Limiting and controlling production: The Report submitted by the DG suggested that whilst capacity utilisation increased during the last four years, the production has not increased commensurately during this period. The various respondents contested these figures and led evidence to show that capacity utilisation was on the increase. It was also argued that the DG had incorrectly relied upon ‘name plate’ capacity whereas actual capacity was dependent on raw materials, plant stabilisation time, power supply etc. Therefore, if the aforesaid is taken into account, the capacity utilisation would be much higher. These submissions did not hold water with the CCI, which observed that on a year on year and plant wise basis, the capacity utilisation across the respondents had decreased.
Limiting and controlling supply: The CCI observed that the forces of demand and supply dictated that the dispatch figures should have been more than or equal to consumption of cement in the corresponding period of the previous year. However, in two months of November and December 2010, the dispatch was lower than the actual consumption for the corresponding months of 2009. It was not the case that the market could not absorb the supplies, but, instead, the lower dispatches coupled with the lower utilisation establishes that the cement companies indulged in controlling and limiting the supply of cement in the market.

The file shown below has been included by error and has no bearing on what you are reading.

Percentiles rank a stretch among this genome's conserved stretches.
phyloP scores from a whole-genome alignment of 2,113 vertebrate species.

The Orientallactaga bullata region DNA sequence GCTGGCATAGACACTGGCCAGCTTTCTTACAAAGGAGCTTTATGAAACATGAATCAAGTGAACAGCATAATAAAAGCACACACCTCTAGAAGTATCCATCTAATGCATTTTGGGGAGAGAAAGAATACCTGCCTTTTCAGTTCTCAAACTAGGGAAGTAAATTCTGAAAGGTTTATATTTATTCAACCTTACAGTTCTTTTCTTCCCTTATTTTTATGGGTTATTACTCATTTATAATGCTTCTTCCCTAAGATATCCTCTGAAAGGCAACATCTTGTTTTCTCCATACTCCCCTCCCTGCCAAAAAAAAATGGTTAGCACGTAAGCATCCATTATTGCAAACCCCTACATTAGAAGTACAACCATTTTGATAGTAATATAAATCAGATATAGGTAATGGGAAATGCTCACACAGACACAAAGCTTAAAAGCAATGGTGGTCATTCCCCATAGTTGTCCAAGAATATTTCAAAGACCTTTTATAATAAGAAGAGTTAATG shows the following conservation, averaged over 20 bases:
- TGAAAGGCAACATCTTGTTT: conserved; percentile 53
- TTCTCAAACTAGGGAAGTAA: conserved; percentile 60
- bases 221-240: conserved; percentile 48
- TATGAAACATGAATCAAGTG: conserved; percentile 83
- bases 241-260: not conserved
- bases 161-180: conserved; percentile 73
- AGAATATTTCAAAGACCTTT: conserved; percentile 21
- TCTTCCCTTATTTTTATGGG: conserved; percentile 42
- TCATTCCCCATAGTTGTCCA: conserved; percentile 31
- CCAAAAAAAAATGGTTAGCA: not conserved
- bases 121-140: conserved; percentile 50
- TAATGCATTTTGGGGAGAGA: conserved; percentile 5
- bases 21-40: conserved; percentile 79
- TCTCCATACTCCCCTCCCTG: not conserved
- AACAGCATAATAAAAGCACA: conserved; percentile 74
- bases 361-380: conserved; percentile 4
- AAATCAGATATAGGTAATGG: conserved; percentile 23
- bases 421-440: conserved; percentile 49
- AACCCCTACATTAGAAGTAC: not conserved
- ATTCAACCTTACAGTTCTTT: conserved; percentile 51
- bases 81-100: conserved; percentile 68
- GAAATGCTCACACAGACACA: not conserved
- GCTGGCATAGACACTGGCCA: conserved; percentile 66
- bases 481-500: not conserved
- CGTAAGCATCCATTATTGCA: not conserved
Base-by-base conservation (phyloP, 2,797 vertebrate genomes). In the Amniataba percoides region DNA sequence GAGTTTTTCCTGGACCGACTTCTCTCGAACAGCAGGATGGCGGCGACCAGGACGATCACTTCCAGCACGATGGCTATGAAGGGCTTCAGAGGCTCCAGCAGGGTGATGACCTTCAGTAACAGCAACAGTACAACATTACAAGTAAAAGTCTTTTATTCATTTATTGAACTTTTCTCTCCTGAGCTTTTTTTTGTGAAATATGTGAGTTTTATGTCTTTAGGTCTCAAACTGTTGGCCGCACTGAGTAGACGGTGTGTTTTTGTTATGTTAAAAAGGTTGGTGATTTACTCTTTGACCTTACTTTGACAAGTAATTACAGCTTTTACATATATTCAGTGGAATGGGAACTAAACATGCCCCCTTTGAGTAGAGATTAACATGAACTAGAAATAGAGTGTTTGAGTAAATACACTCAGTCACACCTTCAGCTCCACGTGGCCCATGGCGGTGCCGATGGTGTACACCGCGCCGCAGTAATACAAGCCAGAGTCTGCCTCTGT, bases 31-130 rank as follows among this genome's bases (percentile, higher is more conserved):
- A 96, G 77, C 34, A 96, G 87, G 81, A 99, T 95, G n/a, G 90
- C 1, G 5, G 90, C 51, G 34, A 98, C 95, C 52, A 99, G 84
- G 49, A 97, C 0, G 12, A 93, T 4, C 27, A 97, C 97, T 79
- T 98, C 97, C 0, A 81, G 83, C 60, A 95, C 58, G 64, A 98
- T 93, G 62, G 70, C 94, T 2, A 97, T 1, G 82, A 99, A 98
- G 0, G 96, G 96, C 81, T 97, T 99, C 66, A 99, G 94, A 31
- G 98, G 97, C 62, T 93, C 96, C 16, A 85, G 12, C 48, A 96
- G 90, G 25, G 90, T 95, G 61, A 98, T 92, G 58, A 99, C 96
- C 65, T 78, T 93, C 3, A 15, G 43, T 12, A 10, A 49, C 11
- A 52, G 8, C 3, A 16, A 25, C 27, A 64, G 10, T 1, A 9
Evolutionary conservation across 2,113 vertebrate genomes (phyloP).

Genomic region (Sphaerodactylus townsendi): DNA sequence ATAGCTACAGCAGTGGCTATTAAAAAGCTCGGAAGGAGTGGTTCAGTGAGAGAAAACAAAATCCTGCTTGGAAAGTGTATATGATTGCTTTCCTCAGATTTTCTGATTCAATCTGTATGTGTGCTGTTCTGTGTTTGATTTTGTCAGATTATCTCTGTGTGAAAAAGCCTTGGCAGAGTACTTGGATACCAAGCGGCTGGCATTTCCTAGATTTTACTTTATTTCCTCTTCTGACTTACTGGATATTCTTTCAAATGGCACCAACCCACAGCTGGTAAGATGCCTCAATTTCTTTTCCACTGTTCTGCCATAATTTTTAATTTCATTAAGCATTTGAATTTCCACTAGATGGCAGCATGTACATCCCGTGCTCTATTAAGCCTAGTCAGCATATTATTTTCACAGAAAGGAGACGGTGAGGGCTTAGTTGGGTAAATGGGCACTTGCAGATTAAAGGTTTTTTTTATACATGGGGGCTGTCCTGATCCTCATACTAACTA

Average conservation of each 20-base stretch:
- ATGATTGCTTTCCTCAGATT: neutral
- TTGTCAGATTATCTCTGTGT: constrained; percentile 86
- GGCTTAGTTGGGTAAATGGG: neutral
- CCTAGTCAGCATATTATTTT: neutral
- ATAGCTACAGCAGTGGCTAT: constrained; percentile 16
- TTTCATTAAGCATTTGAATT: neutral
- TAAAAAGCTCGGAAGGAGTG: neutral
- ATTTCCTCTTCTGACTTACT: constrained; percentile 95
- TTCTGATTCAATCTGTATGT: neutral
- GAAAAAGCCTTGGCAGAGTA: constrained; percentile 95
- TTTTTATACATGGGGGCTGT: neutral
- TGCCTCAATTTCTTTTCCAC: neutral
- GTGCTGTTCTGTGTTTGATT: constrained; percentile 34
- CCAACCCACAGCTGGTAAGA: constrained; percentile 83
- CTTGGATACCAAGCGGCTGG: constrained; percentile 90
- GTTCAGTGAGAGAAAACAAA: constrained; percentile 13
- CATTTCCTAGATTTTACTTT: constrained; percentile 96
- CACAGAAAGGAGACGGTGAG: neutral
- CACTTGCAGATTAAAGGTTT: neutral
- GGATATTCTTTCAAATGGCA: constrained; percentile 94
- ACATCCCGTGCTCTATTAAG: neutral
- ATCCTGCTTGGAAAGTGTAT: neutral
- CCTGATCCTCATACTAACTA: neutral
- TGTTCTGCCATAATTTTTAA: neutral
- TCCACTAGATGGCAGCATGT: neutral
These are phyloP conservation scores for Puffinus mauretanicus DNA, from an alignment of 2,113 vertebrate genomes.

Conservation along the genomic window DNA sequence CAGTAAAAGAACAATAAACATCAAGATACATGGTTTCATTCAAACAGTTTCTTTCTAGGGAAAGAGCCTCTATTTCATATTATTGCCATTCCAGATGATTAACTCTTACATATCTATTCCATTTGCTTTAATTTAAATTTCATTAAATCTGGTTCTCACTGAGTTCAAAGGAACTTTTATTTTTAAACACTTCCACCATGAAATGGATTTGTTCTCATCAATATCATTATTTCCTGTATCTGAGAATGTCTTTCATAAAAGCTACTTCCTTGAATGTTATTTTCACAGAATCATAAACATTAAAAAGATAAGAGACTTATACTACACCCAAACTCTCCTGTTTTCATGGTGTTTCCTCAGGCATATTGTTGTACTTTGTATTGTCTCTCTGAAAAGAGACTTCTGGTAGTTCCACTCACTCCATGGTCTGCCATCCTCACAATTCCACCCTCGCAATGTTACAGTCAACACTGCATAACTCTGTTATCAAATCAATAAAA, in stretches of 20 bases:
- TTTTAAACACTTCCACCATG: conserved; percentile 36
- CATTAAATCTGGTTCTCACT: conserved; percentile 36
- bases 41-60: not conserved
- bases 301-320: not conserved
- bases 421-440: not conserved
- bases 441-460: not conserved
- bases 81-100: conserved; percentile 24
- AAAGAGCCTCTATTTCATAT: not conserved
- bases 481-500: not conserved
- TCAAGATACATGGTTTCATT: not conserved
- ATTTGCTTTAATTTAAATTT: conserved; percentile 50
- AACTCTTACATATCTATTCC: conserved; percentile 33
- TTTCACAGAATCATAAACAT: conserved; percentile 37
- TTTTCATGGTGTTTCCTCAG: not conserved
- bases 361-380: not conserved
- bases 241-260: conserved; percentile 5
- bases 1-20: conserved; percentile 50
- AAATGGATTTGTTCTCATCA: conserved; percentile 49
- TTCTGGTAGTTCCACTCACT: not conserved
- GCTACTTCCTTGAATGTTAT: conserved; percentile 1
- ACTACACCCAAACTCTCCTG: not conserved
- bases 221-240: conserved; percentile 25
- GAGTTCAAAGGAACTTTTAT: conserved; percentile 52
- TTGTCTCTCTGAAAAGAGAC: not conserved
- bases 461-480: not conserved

Production Parallelism: The production figures across cement companies (in a particular geographical region) showed strong positive correlation. According to the CCI, in November – December 2010 the cement companies reduced production collectively, although during the same period in 2009, the production of the cement companies differed. This was a clear indication of co-ordinated behaviour.
Dispatch Parallelism: It was observed that the dispatches made by the cement companies have been almost identical for the period from January 2009 to December 2010. The cement companies argued that the parallelism in both production and dispatch is on account of the commoditised nature of cement, the cyclical nature of the cement industry and the ability of competitors to intelligently respond to the actions of their competitors. The CCI noted that the drop in production and dispatch in the November 2010 was unusual especially when November 2009 witnessed a mixed trend. Interestingly, the CCI held that the parties to a cartel may not always co-ordinate their action; periodically their conduct may reflect a competitive market. Where co-ordination proves gainful, parties will substitute competition for collusion.